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Stephen Stumbo

Cedar

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Well, a few days ago while I was working in the shop (at the forge of course) my brother (Scott, who is at the Naval Acadamy, but here on summer break) hollered for me. Now of course I wasn't happy at having to stop smithing but I went to see what he wanted anyway. Now Scott was out back in one of our furthest pastures, working on burning. We have some patches of woods with lots of dead trees, he was draggin them out (with the tractor) to a large pile that he was burning. But anyway, when I got there he asked me if I wanted any of this cedar tree before he burned it. Say what! Yeah I want some! So I had him chop off the bottom 10 feet. Now I'm working on cutting this log into pieces approx 1 foot long, and since I don't like using the chainsaw, I'm using my bucksaw (yes, hand powered, I have a new respect for pioneers) after I get the small logs I'm using a hatchet and slicing off the sides to make large square logs of cedar, roughly 4" in diam. Once I get them all in this state, I will find a place to store them till I need them, can you say knife handles?

 

Oh, BTW, some of you might not know, Cedar is my favorite wood, the look, the smell, all of it just makes an awesome wood.

 

 

 

The log, about 8' left

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two pieces not yet squared

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the squared pieces, ready for storage.

DSC04273.JPG

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That is beautiful wood. If only they made Smell-o-vision for the internet....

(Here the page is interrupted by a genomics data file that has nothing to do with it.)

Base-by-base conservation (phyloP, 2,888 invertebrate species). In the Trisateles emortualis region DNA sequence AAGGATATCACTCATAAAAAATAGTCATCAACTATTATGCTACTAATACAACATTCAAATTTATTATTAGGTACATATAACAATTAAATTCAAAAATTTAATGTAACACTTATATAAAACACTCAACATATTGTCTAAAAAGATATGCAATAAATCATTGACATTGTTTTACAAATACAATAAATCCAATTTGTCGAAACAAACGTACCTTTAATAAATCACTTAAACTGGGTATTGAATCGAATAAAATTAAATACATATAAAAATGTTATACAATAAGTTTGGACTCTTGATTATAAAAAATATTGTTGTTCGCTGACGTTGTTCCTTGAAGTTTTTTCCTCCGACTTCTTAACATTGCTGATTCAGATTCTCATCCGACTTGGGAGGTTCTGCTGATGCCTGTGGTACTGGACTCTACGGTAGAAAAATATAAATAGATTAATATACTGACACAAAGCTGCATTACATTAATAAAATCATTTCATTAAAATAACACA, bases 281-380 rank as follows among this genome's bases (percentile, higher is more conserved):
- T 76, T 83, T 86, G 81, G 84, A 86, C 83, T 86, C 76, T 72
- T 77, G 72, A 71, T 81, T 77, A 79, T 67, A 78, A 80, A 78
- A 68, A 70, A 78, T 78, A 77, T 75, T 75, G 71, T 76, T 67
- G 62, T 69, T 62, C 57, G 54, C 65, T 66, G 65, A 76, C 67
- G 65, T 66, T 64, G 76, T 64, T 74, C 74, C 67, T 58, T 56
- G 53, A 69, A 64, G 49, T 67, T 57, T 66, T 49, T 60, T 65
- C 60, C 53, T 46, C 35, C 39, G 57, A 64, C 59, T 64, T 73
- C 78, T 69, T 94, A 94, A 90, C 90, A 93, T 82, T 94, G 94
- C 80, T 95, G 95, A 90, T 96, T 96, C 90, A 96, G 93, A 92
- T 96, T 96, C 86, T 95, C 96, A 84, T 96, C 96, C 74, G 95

Are you sure you want to cut it up into such small pieces before you dry it? I don't know much about drying wood, but it would seem wise to leave some extra wood so that the cracks don't bite as deep into the important stuff.

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That is beautiful wood. If only they made Smell-o-vision for the internet....

 

Are you sure you want to cut it up into such small pieces before you dry it? I don't know much about drying wood, but it would seem wise to leave some extra wood so that the cracks don't bite as deep into the important stuff.

 

Well, the tree has been dead for as long as I can remember, and for about 2 years I've had my eye on it, but I figured I'd wait awhile and make sure it was dry. and I'm hardly cutting off any wood, just 1/4-1/2" on each side.

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I use western red cedar a lot for bird and owl houses. Even here where it grows like weeds it's still really expensive. A lot of times I just mill out my own lumber from all the chunks I have in the wood shed.

 

But it does crack real bad. Even when it's dry. As soon as you cut it and change the stress areas it will crack. But if you stabilize it first then that would be some great handle wood.

 

He could have sold that entire chunk on Ebay. Especially if it was already seasoned.

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He could have sold that entire chunk on Ebay. Especially if it was already seasoned.

 

You want some? I would be happy to sell you some, or to anyone else who might want some, but I won't sell it all, I want some too.

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The heart wood looks really great but, as I remember, Cedar is fairly soft. I'd deffinantly send it out for professional stabilization before making knife handles out of it.

 

Doug Lester

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Ceder is most definitely expensive, we just tore out the railings for my front porch, nice ceder! Well it was, now it's all rotten.

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That looks like aromatic cedar which is different from red or white cedar it is the stuff they use to line

closets and chests with i love the smell of it good score.

 

Bob

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